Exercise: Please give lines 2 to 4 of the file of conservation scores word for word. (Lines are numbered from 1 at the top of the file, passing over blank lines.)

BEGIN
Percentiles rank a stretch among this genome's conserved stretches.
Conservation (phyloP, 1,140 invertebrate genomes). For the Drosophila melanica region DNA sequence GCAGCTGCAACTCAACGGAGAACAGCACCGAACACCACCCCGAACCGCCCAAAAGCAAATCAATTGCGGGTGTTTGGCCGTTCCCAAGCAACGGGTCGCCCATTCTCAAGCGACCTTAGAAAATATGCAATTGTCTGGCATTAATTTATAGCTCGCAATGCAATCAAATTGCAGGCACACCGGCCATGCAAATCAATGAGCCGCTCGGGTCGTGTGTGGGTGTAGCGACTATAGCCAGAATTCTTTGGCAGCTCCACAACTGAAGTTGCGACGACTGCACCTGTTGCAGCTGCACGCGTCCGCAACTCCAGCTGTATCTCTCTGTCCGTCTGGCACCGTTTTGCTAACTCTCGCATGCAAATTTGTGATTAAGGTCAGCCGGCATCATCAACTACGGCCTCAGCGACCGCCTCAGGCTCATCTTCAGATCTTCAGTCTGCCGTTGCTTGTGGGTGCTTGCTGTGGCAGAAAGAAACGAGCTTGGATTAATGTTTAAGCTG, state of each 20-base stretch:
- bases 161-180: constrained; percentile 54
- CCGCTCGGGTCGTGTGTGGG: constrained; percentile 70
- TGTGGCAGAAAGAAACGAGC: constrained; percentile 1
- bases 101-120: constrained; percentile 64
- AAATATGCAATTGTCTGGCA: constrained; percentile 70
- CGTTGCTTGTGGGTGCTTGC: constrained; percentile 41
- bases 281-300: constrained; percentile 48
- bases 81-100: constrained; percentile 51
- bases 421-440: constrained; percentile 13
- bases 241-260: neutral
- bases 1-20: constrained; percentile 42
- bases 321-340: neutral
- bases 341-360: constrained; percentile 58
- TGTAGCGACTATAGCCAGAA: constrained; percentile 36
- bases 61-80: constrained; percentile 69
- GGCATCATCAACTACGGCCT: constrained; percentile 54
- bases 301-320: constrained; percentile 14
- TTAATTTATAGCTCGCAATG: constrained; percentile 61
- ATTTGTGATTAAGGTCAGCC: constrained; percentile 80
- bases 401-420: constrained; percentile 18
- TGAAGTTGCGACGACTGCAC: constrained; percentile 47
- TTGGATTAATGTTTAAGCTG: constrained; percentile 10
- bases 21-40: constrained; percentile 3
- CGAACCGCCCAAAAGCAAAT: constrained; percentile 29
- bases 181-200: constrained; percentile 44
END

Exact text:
Conservation (phyloP, 1,140 invertebrate genomes). For the Drosophila melanica region DNA sequence GCAGCTGCAACTCAACGGAGAACAGCACCGAACACCACCCCGAACCGCCCAAAAGCAAATCAATTGCGGGTGTTTGGCCGTTCCCAAGCAACGGGTCGCCCATTCTCAAGCGACCTTAGAAAATATGCAATTGTCTGGCATTAATTTATAGCTCGCAATGCAATCAAATTGCAGGCACACCGGCCATGCAAATCAATGAGCCGCTCGGGTCGTGTGTGGGTGTAGCGACTATAGCCAGAATTCTTTGGCAGCTCCACAACTGAAGTTGCGACGACTGCACCTGTTGCAGCTGCACGCGTCCGCAACTCCAGCTGTATCTCTCTGTCCGTCTGGCACCGTTTTGCTAACTCTCGCATGCAAATTTGTGATTAAGGTCAGCCGGCATCATCAACTACGGCCTCAGCGACCGCCTCAGGCTCATCTTCAGATCTTCAGTCTGCCGTTGCTTGTGGGTGCTTGCTGTGGCAGAAAGAAACGAGCTTGGATTAATGTTTAAGCTG, state of each 20-base stretch:
- bases 161-180: constrained; percentile 54
- CCGCTCGGGTCGTGTGTGGG: constrained; percentile 70